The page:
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Transcriptional Analysis

Messenger RNA (mRNA) levels were determined by quantitative reverse transcriptase-polymerase chain reaction as described (17).

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Immunohistochemistry

Thirty micrometer coronal brain sections from untreated or midazolam-treated mice were stained using the PER2 antibody R39 made in rabbit as described previously (18).

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Murine Model for Delirium

Mice were injected with midazolam (Pfizer [New York City, NY]; 10 mg/kg intraperitoneally), lipopolysaccharide (LPS) (O111:B4 from Escherichia coli; InvivoGen [San Diego, CA]; 100 μg/kg), or midazolam plus LPS. Twenty-four or 72 hours later mice underwent behavioral testing as described (19–22). In a subset of experiments mice were housed for 7 days under constant light conditions prior to behavioral testing (23 , 24). A second, blinded investigator analyzed the behavioral tests.

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Data Analysis

For multiple comparisons, one-way analysis of variance with Bonferroni adjustment was performed, and for single comparison, the unpaired or paired Student t test was applied. Values are expressed as mean (SD). p value of less than 0.05 was considered statistically significant.

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RESULTS

Midazolam Down-regulates PER2 in the Suprachiasmatic Nucleus and the Hippocampus

We hypothesized that the circadian rhythm protein PER2 plays a role in midazolam-induced behavioral changes and analyzed murine brain PER2 transcript levels after midazolam administration. Two hours after midazolam administration, brain PER2 mRNA was significantly down-regulated (Fig. 1A). Next, to understand if midazolam administration also directly affects other core components of the circadian system, we analyzed circadian Brain and Muscle Aryl Hydrocarbon Receptor Nuclear Translocator-Like 1 (BMAL1) mRNA tissue levels. However, midazolam had no direct effect on BMAL1 transcript, which normally oscillates in antiphase to PER2 (25 , 26) (Supplemental Digital Content 2, http://links.lww.com/CCM/D338). Because inflammation is an integral component of delirium pathophysiology, we next treated mice with LPS, which has been shown to have long-term effects on cognitive function (27–29). After 2 hours of LPS administration, PER2 transcript levels were significantly down-regulated in murine brain tissue (Fig. 1B), supporting our hypothesis that PER2 mechanisms are involved in delirium pathogenesis. Next, we analyzed various brain regions to localize PER2 down-regulation following exposure to midazolam. Immunohistochemistry analysis 24 hours after midazolam administration revealed PER2 protein dominantly down-regulated in the suprachiasmatic nucleus (SCN) or the hippocampus of mice (Fig. 1, C and D; and Supplemental Digital Content 3, http://links.lww.com/CCM/D339). Key findings are as follows: these data demonstrate that midazolam significantly down-regulates PER2 in the SCN and hippocampus with no effect on circadian antiphase expressed BMAL1.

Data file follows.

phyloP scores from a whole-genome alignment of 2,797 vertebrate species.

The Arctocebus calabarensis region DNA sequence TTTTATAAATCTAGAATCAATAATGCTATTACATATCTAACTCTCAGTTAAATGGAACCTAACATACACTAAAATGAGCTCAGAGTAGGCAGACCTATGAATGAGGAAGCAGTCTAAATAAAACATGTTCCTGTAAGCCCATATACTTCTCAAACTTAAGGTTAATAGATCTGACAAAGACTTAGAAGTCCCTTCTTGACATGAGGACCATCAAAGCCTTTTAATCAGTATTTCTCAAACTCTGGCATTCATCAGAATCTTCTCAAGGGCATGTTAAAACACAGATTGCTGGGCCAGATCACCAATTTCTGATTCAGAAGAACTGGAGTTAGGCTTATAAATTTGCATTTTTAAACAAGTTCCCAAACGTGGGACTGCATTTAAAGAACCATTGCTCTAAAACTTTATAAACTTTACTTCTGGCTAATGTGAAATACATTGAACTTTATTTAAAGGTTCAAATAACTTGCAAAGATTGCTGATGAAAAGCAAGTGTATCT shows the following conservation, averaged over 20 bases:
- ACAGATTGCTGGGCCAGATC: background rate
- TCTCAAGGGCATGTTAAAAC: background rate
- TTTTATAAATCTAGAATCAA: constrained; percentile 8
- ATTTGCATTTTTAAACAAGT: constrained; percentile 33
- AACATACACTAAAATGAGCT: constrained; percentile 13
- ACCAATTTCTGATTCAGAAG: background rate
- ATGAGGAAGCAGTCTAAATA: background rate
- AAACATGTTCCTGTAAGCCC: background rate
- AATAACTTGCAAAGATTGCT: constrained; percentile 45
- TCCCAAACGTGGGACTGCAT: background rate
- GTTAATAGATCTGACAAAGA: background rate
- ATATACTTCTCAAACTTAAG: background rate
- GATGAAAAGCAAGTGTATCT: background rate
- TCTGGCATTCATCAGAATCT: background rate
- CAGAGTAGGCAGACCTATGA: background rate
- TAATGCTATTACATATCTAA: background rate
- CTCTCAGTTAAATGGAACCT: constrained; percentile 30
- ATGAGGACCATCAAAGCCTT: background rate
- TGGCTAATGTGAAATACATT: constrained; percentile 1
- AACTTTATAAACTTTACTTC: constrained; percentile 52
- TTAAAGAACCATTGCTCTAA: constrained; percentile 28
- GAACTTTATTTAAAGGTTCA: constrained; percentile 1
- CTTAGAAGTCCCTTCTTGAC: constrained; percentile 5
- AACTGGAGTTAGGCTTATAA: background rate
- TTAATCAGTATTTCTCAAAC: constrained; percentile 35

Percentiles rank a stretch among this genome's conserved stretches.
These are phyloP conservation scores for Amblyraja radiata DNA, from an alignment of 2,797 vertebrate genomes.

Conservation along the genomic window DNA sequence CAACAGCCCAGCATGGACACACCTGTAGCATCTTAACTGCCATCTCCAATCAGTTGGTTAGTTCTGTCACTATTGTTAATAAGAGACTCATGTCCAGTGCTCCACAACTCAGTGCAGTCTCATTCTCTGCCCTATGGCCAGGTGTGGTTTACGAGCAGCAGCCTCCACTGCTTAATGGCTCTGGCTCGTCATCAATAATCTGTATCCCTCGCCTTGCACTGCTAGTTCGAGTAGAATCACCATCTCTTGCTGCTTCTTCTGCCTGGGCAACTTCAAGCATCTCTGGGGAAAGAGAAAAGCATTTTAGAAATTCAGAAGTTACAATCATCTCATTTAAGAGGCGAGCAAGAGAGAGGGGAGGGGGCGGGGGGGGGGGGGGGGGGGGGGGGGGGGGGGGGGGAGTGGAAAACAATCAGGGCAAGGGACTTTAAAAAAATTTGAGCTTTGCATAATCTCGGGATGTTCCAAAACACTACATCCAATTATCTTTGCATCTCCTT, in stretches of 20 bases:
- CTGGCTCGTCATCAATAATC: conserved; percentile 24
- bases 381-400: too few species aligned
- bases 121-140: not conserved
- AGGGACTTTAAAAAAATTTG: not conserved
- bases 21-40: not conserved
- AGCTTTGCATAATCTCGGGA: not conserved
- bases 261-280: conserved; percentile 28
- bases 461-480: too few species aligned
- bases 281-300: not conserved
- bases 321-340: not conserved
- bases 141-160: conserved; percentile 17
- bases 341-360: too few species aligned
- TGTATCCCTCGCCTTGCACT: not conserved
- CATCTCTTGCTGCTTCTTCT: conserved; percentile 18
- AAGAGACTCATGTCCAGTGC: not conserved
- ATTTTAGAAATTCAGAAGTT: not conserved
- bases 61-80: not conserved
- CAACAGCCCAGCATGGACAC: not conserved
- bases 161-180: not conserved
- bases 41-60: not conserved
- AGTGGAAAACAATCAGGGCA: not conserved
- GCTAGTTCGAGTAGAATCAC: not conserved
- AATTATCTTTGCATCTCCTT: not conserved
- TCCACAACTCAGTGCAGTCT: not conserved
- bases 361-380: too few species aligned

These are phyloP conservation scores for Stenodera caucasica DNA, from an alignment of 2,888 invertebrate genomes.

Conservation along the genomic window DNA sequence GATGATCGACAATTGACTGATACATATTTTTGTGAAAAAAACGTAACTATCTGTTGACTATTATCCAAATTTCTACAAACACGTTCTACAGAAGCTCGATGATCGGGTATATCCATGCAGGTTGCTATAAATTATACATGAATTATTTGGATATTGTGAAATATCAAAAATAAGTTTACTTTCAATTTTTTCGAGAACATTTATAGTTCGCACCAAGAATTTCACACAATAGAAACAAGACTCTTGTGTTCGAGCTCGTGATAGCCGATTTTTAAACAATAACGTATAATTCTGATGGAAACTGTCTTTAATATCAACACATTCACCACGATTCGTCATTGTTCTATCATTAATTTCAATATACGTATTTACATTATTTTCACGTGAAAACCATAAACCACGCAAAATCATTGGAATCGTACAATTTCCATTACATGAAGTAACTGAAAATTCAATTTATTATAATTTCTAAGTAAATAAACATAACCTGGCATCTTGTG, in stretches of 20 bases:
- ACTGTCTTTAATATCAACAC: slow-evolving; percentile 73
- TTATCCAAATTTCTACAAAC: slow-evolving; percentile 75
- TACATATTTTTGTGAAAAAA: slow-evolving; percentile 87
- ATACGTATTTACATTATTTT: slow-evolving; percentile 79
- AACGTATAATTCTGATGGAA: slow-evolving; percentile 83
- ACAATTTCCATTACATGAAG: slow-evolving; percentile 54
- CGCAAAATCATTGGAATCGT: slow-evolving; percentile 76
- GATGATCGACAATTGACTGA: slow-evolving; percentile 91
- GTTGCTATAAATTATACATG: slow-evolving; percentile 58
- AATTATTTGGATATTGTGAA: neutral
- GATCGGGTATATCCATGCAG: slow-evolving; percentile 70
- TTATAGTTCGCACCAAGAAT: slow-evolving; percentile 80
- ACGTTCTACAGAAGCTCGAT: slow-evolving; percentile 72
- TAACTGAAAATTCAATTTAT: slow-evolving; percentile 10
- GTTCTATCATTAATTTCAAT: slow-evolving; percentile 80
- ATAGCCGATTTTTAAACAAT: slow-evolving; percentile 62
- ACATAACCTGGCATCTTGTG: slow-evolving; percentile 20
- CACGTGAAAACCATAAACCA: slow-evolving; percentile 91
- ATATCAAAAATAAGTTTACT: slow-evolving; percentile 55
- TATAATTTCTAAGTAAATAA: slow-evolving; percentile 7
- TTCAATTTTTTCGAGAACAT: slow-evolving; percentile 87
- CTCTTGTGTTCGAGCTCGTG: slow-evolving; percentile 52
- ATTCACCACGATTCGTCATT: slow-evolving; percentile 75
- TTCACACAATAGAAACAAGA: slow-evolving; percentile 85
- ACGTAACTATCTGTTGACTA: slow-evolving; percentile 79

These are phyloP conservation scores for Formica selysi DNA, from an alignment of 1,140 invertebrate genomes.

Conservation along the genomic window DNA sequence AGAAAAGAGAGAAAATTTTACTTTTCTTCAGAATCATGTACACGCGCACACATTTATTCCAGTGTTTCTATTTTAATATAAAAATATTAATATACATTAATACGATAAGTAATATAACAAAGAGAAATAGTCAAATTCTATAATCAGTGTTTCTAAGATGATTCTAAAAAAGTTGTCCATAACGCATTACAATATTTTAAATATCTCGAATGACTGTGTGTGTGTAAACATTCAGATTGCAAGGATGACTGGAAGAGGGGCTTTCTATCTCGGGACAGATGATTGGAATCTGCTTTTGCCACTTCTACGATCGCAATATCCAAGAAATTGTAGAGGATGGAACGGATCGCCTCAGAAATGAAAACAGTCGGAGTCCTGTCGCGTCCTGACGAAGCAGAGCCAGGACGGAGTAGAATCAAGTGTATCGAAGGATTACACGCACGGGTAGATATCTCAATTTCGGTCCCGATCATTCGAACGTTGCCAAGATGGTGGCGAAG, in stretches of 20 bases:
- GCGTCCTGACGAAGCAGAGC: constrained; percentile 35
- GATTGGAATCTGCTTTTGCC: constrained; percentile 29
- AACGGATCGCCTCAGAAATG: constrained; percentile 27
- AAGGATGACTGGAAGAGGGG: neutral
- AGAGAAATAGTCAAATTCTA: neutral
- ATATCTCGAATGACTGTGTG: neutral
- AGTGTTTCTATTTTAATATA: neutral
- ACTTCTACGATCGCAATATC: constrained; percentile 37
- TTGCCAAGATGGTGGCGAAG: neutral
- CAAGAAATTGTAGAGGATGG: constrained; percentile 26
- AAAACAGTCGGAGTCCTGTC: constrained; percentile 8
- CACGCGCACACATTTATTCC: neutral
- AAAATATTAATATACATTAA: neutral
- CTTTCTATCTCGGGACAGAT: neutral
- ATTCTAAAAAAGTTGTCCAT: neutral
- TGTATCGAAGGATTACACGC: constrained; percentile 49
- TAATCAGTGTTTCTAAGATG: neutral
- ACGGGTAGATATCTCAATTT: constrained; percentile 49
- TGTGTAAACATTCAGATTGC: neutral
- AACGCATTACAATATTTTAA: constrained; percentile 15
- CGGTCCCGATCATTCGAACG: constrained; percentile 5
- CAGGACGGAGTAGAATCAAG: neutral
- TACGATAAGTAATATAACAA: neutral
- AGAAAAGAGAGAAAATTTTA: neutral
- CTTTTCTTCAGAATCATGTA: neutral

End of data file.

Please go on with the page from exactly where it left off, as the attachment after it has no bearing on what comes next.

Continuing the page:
Figure 1

Figure 1

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Midazolam Induces Cognitive Deficits in Mice

In humans, the hippocampus appears to play a critical role in the pathogenesis of delirium (30). Based on this observation, we hypothesized that midazolam-induced reduction in hippocampal PER2 protein would lead to delirium-like murine behavioral changes, including cognitive deficits. We therefore studied spontaneous alternation using a T maze (Supplemental Digital Content 4, http://links.lww.com/CCM/D340), a very sensitive test used to determine hippocampal functioning (19) and to detect cognitive impairment (22). After 24 or 72 hours of midazolam administration, mice showed significantly reduced spontaneous alternation in the T maze (Fig. 2A). Similarly, 24 hours after the administration of inflammation-inducing LPS, spontaneous T-maze alternation was significantly compromised (Fig. 2B). However, 72 hours after LPS treatment, no effects on spontaneous alternation were observed (Fig. 2B). To test if midazolam and LPS would have synergistic effects, we treated mice with both midazolam and LPS. No additional effects on spontaneous alternation in the T maze were observed (Supplemental Digital Content 5, http://links.lww.com/CCM/D341). Key findings are as follows: these data demonstrate that midazolam or inflammation, which down-regulate brain PER2 levels, lead to significant hippocampus-dependent cognitive deficits, as observed in some types of delirium (31).

Figure 2

Figure 2

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Midazolam Affects Locomotor Activity in Mice

Psychomotor disturbances are another hallmark of human delirium (32). Therefore, we next assessed locomotor activity after midazolam or LPS exposure using open-field studies (20) (Supplemental Digital Content 6, http://links.lww.com/CCM/D342). Mice had significantly compromised locomotor activity 24 hours after midazolam administration compared with saline controls, but this difference was abolished 72 hours after midazolam administration (Fig. 2C). Similarly, inflammation-inducing LPS administration showed significantly reduced locomotor activity at 24 hours but not at 72 hours following treatment (Fig. 2D). Testing for synergistic effects of midazolam and LPS revealed significant additional changes in locomotor activity at 72 hours, but not at 24 hours following midazolam and LPS administration (Supplemental Digital Content 7, http://links.lww.com/CCM/D343). Key findings are as follows: these data demonstrate that midazolam or inflammation lead to a significant reduction in locomotor activity, indicating that functional brain PER2 inhibition could cause delirium-associated behavioral disruption, such as lethargy or anxiety.

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Midazolam Lveads to Memory Deficits in Mice